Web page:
If you’ve always been a stomach sleeper, you’ll want to change your ways for the next few months. Sleeping on your belly will put too much pressure on your new piercing and will cause unnecessary discomfort for you. Sleep on your side or back instead.
Stay Away From Creams and Liquid Soap
While some well-meaning people in your life might tell you to use hydrogen peroxide on your wound, you shouldn’t. It’s not necessary and it won’t help anyway. Hydrogen peroxide works to kill germs in a dirty wound, but for a clean wound, it will only delay healing.
Some people may also tell you to use liquid anti-bacterial soap, but this isn’t a necessary step. Liquid soap can be too extreme for a piercing – remember, you need to gently clean it. Antibacterial soaps don’t only remove the bad bacteria your body comes in contact with, but it also removes the good, helpful bacteria that your body needs.
One more thing you should hold off on while your navel heals is tanning, especially tanning beds. You don’t want to risk overdoing it and ending up with a peeling and itchy sunburn on your belly while you’re still healing from your new piercing.
Because the sun, lakes and public pools should be avoided when you have a new belly button piercing, an ideal time to have your navel pierced is in the winter months.
It can be difficult to know when things have taken a turn for the worse with your piercing, especially in the first few days. During this time, you’ll have some redness, swelling, and discharge in and around your wound. That’s to be expected.
It’s easy to get carried away and envision the worst-case scenario could be happening to you. After all, most people fair really well after their body piercing and don’t have any complications if they closely stick with the aftercare instructions. But how do you know when things have taken a turn for the worse?
If you touch your reddened skin and it feels much hotter than the surrounding skin, you may want to consider having a doctor take a look, as this could be a sign of infection. Other potential signs of infection include a growing amount of discharge that smells bad or begins to change from clear to green or yellow, increasing levels of pain, and flu-like symptoms.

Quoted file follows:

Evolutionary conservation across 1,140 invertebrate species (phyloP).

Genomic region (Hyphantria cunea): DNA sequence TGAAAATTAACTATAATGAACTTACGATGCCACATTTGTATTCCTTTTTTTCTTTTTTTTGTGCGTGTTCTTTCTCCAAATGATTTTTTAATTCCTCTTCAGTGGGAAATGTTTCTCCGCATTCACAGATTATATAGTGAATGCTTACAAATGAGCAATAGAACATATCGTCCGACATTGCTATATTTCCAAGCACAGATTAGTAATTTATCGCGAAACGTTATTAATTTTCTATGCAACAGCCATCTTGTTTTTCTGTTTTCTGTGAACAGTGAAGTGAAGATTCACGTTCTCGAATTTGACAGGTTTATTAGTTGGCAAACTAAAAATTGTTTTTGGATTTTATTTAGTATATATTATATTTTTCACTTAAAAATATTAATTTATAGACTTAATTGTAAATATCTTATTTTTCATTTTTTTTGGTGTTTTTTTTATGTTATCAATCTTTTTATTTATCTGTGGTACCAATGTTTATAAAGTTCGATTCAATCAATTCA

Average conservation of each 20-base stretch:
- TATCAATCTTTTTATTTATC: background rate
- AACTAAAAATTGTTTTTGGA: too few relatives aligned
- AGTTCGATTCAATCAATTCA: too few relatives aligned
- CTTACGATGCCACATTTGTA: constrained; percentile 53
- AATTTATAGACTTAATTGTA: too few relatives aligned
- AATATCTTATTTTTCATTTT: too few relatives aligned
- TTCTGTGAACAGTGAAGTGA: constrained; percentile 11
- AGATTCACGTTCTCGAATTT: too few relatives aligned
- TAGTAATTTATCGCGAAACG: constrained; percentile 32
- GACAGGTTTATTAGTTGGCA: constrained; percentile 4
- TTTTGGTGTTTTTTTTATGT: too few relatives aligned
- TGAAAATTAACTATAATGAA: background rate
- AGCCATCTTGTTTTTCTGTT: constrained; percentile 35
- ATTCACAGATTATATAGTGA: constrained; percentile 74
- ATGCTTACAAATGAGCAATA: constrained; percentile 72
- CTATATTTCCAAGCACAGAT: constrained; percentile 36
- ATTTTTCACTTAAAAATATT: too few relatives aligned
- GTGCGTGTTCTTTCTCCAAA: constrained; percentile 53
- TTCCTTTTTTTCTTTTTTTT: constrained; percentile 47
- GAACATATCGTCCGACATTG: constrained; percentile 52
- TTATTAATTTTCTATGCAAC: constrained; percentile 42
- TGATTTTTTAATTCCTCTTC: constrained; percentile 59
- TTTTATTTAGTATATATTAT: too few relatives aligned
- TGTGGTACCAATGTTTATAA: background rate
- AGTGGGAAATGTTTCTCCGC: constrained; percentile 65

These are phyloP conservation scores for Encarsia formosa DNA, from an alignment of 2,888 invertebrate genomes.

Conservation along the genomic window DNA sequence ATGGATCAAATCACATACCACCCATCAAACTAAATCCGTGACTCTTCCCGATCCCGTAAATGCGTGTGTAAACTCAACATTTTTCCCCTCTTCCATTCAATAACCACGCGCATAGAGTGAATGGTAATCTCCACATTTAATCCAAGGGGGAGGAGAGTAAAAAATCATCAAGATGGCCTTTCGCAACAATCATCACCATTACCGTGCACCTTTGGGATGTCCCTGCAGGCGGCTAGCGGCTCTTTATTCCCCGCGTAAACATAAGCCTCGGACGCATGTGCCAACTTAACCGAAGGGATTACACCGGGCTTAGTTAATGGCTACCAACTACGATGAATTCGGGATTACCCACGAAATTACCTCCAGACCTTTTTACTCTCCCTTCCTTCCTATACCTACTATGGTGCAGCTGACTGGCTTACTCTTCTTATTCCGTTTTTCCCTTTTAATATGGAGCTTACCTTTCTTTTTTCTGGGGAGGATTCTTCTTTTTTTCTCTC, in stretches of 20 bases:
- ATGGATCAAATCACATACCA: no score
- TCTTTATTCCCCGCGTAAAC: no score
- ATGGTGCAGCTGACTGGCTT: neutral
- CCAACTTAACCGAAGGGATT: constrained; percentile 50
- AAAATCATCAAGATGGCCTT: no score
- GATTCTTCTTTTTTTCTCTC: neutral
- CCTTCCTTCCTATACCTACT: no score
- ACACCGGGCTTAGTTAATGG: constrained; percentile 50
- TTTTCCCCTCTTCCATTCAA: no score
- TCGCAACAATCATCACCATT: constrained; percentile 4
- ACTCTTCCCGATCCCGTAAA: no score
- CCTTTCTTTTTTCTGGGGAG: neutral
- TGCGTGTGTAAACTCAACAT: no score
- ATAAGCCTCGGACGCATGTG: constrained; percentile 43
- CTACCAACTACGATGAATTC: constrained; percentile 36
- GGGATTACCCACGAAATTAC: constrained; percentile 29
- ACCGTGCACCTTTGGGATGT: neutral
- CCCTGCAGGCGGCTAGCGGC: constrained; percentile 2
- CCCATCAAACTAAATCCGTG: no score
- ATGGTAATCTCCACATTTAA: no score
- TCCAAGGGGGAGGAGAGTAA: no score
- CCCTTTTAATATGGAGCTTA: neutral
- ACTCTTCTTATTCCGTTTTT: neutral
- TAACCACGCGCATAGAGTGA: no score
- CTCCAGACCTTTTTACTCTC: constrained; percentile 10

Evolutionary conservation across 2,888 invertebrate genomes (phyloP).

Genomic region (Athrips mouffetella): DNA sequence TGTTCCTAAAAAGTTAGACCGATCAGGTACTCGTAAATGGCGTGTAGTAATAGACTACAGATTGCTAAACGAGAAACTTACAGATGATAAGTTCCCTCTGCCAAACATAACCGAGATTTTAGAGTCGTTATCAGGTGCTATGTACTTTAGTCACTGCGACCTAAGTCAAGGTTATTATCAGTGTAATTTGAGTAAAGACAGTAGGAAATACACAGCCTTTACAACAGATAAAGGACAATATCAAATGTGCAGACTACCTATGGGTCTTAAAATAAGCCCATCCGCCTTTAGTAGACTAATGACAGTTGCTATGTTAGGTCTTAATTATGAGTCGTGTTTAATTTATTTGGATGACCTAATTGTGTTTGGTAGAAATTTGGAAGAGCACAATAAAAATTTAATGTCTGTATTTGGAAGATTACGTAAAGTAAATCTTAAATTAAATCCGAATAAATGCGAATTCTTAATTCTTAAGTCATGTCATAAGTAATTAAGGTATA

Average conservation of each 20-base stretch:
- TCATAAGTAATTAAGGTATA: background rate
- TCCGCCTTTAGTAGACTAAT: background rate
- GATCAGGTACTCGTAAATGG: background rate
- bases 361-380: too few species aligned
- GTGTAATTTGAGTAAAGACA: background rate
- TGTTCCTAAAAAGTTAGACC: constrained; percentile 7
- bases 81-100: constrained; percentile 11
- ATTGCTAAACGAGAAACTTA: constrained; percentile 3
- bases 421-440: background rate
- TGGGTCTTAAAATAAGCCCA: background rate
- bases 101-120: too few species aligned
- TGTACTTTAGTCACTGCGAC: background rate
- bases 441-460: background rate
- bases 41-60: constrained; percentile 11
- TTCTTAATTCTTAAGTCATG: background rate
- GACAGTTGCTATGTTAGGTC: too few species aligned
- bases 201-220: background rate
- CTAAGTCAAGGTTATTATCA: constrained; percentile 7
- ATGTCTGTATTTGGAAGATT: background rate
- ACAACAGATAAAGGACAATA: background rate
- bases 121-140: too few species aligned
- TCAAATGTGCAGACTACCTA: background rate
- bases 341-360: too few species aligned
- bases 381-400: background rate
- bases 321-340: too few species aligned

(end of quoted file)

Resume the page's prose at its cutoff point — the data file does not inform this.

If you notice any of these changes, head to a doctor as soon as possible. It’s always best to catch infections as soon as you can. If you don’t, you risk permanent scarring around the piercing, or even worse.
Belly button piercing rejection is also a possibility, so be careful and be on the lookout for this issue throughout the healing process, too.
When Can I Stop Cleaning My Piercing?
After about a month of cleaning your new belly button piercing at least two-to-four times a day, you can stop doing it if things seem to be going well. If you’ve had complications, you may want to keep doing it for another week or two.
When Can I Remove My Jewelry?
To determine if you’re ready to change out your jewelry, try to move the jewelry you already have in. Wiggle and slide it around. Does your belly hurt? Does it still feel sore or tender? If it does, you aren’t ready yet.
You should leave your body jewelry in for approximately 4 months before you consider changing it, and it can take longer than that if you don’t take great care of it. Ensure you know how to change your belly button jewelry correctly, too.
It can be hard to be patient during the long recovery times, but making sure you don’t cut corners on your care is important. Avoiding complications is worth the few minutes a day you’ll devote to cleaning and rinsing your piercing.
The time will go surprisingly quickly, and it won’t be long before you’re out and about showing off your new belly button jewelry.